Budget With a Purpose

It can be hard to be mindful about money.

It is easy to be anxious about a lack of money, anxious about debt, anxious about “keeping up” a certain lifestyle.

It is easy to be ambivalent about money when we have more than enough, to avoid the discomfort of budgets and long-term planning, and to just play it by ear when times are good.

Often we are either worried about our financial situation or just not thinking about our financial situation. Financial planning can often feel like an unnecessary burden, or an insurmountable task.

However, in both times of plenty and times of scarcity, I believe money can be approached with a sense of purpose for ourselves and our community. Financial planning should be the process of finding ways to align our spending, saving, and giving with our needs, hopes, and ambitions.

Now can be the time to shore up our financial picture, planning for risks, paying down debts, and saving for emergencies. To build a foundation for our own lives as well as foundations from which we can help others. Stable lives that then allow us to take risks with our careers and give deeply when great giving opportunities come along. Stable buffers that prevent our goals from being derailed by surprises and emergencies.

Now might also be the time to prioritize. When we have more than we need, it can be easy for money to be soaked up in expenses that do not fulfill us, or help us in our giving practice. Budgeting can help us move money the may go towards a luxury car, a larger than necessary house, or superfluous expenses and directs them to helping others, saving lives, and building skills that will help more people in the future.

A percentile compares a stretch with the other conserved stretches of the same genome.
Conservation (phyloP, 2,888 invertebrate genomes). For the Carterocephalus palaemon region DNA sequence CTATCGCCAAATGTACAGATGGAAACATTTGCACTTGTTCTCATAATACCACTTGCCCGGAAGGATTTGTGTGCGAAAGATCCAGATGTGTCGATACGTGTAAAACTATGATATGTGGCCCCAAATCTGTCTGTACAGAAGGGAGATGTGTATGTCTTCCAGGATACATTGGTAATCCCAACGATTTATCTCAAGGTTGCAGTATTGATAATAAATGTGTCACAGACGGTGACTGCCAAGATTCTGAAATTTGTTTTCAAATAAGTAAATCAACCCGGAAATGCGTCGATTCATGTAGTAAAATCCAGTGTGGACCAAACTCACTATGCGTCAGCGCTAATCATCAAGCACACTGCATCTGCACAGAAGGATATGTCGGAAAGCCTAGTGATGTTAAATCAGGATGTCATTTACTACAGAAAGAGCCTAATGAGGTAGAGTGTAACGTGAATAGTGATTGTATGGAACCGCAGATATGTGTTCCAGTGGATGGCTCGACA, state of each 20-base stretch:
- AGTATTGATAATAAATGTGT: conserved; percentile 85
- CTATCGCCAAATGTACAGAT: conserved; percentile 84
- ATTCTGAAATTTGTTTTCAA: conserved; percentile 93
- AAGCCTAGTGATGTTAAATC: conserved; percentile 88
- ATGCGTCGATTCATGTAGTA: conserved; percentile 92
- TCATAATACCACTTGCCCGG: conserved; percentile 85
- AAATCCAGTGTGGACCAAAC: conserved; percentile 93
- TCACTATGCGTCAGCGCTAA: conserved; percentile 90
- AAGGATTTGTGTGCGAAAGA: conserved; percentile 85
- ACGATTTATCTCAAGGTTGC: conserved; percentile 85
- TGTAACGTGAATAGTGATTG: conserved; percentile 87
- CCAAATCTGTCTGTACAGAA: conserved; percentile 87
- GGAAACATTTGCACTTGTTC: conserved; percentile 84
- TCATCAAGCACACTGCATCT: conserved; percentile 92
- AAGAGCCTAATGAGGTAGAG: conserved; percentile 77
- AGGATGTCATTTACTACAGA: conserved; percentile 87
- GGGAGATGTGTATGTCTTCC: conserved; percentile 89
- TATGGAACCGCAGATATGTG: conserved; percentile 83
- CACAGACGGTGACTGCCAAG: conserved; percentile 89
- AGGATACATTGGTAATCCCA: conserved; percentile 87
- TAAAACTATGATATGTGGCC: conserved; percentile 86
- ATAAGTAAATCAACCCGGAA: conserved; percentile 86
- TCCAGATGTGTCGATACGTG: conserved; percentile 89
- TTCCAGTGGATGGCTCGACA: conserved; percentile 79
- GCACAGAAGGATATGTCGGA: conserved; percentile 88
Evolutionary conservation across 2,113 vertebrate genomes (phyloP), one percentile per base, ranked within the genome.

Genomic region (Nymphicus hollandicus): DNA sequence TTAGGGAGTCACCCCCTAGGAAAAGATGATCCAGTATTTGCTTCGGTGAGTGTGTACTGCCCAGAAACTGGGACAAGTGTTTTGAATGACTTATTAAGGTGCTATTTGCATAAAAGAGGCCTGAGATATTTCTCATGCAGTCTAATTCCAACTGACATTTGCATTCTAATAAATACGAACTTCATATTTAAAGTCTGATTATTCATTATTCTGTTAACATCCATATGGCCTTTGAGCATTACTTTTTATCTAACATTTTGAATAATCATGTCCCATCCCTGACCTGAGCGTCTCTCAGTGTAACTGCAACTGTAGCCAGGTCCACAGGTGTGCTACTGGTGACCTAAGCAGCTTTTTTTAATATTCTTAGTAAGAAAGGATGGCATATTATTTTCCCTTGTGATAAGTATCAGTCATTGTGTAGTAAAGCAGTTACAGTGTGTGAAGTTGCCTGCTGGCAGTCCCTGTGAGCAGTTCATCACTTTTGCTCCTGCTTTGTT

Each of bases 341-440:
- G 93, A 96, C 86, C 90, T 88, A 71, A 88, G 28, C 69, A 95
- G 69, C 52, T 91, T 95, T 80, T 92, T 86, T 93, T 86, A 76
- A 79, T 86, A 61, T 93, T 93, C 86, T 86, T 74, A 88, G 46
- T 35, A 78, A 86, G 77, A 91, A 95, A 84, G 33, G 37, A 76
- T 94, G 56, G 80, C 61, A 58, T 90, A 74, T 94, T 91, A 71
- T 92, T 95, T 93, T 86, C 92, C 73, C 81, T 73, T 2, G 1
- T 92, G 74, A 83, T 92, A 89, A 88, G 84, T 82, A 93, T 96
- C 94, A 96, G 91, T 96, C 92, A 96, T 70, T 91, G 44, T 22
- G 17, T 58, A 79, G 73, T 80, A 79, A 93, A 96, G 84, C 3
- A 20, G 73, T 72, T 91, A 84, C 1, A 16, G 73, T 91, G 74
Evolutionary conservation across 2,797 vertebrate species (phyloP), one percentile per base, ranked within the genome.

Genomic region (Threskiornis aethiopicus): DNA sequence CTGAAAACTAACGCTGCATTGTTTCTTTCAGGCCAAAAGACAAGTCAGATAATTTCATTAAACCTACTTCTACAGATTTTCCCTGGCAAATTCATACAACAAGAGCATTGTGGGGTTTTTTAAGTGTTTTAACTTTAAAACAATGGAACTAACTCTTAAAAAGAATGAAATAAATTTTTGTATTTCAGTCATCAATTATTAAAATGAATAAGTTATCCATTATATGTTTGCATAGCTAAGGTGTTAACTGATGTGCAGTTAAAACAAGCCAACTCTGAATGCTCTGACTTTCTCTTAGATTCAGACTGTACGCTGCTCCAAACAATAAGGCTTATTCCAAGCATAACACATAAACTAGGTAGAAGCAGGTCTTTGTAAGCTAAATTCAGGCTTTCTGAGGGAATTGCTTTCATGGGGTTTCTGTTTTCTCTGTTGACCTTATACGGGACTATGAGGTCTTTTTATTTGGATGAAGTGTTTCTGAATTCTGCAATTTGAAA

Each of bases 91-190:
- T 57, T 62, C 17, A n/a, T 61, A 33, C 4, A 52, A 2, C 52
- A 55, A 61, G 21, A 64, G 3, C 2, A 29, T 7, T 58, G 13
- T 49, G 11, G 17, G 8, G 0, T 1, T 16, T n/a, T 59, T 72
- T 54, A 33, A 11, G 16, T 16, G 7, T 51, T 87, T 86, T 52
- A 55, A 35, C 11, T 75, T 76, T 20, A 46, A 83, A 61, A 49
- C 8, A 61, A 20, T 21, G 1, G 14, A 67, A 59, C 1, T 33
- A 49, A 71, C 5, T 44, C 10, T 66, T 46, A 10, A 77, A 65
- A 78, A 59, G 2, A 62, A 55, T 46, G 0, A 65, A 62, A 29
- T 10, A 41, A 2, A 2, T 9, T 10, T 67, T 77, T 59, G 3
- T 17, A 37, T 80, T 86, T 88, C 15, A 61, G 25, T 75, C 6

So in many ways the practice of saving, budgeting, and planning personal expenses are inseparable parts of our practice of giving. We have built budgeting and reflection in to our weekly and monthly routine. Throughout the month we are mindful of our spending and earning through tracking money that comes in and out of our lives. Then we have weekly and monthly “Money Dates” were we take a moment to reflect on our recent spending, take care of routine financial tasks, and set goals for short term spending and long term saving and giving.

This is how we have begun to look at personal finance, not just as a way to get rich, or an unnecessary chore, but as an act of love that helps us to meet our deepest goals and aspirations.



Starting a Practice of Giving: Why We Give, And The Importance of Reflection

Note: This post is part 1 of a series, you may want to start with the introduction.

When Paige and I started our giving practice, we already had many reasons to give. And our reasons to give ultimately influenced how and why we gave.

We both gave our time through volunteering as teenagers and young adults. Our reason at the time was the general sense of it being good to help people. We aimed to help with the opportunities that were readily available and interesting to us at the time.

As we got older, and our giving practice developed, we began to explore and expand our reasons of giving. What in particular were we hoping to achieve with our giving? What inspired us to give deeply and often? What ethical views help us align our actions with our motivations?

Many conversations, people, classes, books, and hours of reflection have developed, and will continue to develop, our views on giving. These hours of exploration are what has grown and maintained our giving practice more than anything else.  

The important step to us was making discussion of our giving a priority in our life.

Taking time to explore our life, values, and motivations helps us better understand our giving practice and its role in our life.  We find it important, meaningful and also joyous, reflecting how we can do the most good, with our time and money.

Reflection has been so important to us, I want to focus on some of the ways reflection has improved our giving practice.

Three Ways Reflection Has Helped Our Giving Practice

1. It helped develop our motivations to give.

Reflection can reveal or develop your motivations that will support every other part of a giving practice.

Over time we have developed a deeper understanding of why we give. While we have many reasons to give, we consider our cornerstone reason: the importance of helping others.

Much of our reflection has gone into understanding what this means to help others and how to maintain this motivation. One source of inspiration in this area has been the book “Altruism: The Power of Compassion to Change Yourself and the World by Matthieu Ricard.